A study in minimalistic design and Google Firebase functions.
“In the successful organization, no detail is too small to escape close attention.”
Cooper is my first mobile app. It started out as a little project in a study of Firebase database functions, with me following a YouTube tutorial and learning Ionic on the fly (shoutout to my homie Paul Halliday).
Eventually I discovered minimalistic design on Dribble and began experimenting with it on Cooper.
hybrid mobile app & PWA iOS & Android
HTML, SCSS, Typescript
Framework & Backend
Built on Ionic (v.4) using Google Firebase Realtime Database and Angular
Aug 2018 - Dec 2018
Choosing a Framework
When I first started, I did not know anything about frameworks or mobile apps, other than that I needed $99 for an Apple Dev. membership (not good news for a broke high school student). I was fresh out of Kode With Klossy and was an amateur Ruby, HTML, CSS, JS coder. Heck, I wasn’t even a proficient JS coder. The only JS I’d done was a simple animation with JQuery.
But one thing was for sure. I wanted to try my hand at a mobile app. My time at Kode With Klossy had brought about an enthusiasm for learning. It even taught me that code can be learnt by anyone anytime, as long as enough effort is put in.
I began researching different options for mobile apps, my search taking me through various frameworks, preprocessors and nomenclature.
Finally, I discovered Ionic and a surprising amount of YouTube tutorials surrounding the framework and its dependencies.
After following YouTube tutorials for around three weeks or so, I figured I was ready to try a real app on my own.
I started by sketching out several drafts of what I wanted my simple (but sophisticated) app to look like. Eventually, they evolved into more defined, polished sketches.
Then, with the preliminary drafts in hand, I picked out a colour scheme:
As with more projects, the hardest part of the programming side was concentrated in back-end. Specifically, implementing queries and snapshots in my typescript files, because in order to retrieve Firebase values, I needed to obtain the Firebase generated keys from my database.
Ultimately, after long evenings of trial and error, Stack Overflow questions, and hand-written code, I figured out a system for the whole JSON and learned how to query.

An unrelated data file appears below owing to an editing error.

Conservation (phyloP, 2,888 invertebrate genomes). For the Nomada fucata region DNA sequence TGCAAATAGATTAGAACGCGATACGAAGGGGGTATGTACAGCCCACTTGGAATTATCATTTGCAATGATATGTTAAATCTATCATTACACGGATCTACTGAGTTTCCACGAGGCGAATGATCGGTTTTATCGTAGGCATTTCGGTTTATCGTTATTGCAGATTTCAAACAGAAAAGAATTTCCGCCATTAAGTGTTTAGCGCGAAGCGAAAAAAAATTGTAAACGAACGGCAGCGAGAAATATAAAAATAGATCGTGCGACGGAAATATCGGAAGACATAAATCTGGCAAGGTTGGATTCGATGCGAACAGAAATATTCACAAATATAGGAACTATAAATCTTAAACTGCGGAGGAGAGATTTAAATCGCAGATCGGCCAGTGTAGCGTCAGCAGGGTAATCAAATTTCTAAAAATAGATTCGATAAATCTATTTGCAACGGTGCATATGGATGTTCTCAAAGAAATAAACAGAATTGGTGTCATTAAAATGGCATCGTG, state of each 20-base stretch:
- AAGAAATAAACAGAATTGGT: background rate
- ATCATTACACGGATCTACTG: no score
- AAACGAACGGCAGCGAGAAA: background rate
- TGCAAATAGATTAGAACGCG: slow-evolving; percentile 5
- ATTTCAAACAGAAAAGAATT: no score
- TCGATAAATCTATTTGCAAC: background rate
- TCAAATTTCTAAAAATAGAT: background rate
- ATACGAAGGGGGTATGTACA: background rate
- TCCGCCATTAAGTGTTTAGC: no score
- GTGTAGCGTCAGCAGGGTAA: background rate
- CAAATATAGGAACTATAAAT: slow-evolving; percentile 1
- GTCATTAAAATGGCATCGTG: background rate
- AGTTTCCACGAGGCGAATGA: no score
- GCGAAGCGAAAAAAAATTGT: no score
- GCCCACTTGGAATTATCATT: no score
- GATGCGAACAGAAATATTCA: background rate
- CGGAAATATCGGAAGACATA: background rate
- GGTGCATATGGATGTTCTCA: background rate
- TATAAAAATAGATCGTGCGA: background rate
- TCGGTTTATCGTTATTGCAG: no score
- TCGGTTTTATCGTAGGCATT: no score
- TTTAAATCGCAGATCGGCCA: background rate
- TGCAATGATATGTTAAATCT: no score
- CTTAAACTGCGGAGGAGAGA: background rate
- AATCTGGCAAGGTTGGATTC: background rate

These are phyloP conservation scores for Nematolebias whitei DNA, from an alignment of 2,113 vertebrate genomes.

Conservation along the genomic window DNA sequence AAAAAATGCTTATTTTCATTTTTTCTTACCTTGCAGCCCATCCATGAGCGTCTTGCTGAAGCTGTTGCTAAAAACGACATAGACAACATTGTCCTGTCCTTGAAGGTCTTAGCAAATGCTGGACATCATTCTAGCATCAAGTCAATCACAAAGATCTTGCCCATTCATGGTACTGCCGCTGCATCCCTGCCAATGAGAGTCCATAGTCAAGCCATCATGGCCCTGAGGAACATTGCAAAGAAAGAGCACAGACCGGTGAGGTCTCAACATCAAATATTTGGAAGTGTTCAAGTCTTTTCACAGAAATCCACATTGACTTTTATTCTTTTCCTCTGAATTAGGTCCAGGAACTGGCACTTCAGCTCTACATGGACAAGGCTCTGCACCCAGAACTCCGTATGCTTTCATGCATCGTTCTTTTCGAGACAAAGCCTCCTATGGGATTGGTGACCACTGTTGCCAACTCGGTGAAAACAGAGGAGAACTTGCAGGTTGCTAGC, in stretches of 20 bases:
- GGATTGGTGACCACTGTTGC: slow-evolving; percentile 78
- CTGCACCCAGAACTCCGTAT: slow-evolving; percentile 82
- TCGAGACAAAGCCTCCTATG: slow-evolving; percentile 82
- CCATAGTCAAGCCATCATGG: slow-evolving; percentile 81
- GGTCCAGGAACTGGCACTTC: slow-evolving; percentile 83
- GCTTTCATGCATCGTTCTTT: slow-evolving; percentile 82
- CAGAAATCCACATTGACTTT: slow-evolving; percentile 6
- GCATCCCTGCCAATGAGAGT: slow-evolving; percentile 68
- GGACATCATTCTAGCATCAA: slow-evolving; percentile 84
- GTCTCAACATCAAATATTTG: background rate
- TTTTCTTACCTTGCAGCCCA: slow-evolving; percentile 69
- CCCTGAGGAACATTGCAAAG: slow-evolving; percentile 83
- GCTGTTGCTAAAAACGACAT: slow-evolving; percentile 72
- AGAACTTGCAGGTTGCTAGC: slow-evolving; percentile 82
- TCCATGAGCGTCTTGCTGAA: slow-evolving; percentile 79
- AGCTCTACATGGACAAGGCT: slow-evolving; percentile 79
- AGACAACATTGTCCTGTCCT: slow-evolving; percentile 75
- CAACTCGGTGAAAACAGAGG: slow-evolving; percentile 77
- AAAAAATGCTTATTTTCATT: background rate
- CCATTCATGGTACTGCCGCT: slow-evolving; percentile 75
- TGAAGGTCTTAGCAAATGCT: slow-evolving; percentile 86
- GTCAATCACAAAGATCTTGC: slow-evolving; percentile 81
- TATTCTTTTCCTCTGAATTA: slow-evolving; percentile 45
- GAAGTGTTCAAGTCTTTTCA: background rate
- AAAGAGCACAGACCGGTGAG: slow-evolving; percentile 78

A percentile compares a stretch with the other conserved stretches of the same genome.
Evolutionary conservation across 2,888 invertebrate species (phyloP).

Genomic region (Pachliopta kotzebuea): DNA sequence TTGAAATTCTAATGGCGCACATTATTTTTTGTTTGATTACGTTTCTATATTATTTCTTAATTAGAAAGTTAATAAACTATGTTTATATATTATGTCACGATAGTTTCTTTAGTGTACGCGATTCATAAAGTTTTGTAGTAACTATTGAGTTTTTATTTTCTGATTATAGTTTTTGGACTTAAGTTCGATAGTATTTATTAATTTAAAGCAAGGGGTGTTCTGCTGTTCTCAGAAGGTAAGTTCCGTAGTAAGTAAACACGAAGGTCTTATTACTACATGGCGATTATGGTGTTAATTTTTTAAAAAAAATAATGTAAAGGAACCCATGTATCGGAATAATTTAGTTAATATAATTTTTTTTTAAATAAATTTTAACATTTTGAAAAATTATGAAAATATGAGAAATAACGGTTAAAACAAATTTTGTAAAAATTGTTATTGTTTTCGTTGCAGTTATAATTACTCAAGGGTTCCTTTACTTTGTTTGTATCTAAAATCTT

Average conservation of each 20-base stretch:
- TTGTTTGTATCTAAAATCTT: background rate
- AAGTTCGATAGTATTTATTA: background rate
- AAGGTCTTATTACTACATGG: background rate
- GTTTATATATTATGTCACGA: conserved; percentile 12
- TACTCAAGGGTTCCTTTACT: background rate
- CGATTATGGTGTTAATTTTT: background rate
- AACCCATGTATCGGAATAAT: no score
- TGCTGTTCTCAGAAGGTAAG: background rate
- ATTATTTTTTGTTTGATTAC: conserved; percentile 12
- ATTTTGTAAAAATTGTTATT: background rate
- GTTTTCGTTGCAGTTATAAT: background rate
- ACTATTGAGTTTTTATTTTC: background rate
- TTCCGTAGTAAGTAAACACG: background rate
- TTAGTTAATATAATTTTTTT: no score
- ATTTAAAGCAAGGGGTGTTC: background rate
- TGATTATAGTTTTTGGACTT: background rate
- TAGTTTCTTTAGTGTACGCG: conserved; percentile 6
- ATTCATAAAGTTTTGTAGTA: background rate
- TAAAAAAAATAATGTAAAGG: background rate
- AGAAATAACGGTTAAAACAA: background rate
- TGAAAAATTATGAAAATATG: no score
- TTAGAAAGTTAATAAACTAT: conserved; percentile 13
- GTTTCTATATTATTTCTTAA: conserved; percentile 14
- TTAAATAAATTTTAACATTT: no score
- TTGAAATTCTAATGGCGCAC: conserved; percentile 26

Halfway through my coding process, Ionic released a new version of its framework: version 4. The problem was, v. 4 uses Angular routing and has a whole different set of Ionic APIs.
It wasn’t too hard to look up the v. 4 div tag names and change them in, but it did take a very long time. The entire process took nearly two weeks, in fact, squeezed in between school and classwork.
Due to the Ionic version update, I was introduced to a new way of routing—Angular style. This actually helped quite a bit with redirecting users to their respective pages.
For example, if a user weren’t logged in, I would want to take them to the login page. And, vice versa, if a user were logged in, I would want to route them straight to the home page, chock full of their own lists.
With Angular routing and Firebase auth functions, I achieved those goals effortlessly. (Ok, that’s a lie, it took me a good week to figure it all out.)
Final (For Real)
As I learned more about minimalism and listened to more Ariana Grande, my designs for Cooper evolved into this beaut.
I really take to heart the whole process of designing and coding Cooper, and not only because it was my first app. Here are a few takeaways.
As I finished up Cooper, I realised that if I hadn’t drawn out my early ideas for the design, I would have been utterly lost. For me particularly, without even a simple set of guidelines, I would have spent far too much time on the front-end and lost valuable time working on back-end.
If I had given into my initial shyness at asking questions, I would never have finished the app. It’s imperative to turn to the resources that I have, such as older friends, software engineer advisors, and even random people on Stack Overflow.
There are so many more things that I have left to learn as a coder. Recognising that I’m not some great coding warrior opens me up to opportunities to learn and challenge myself.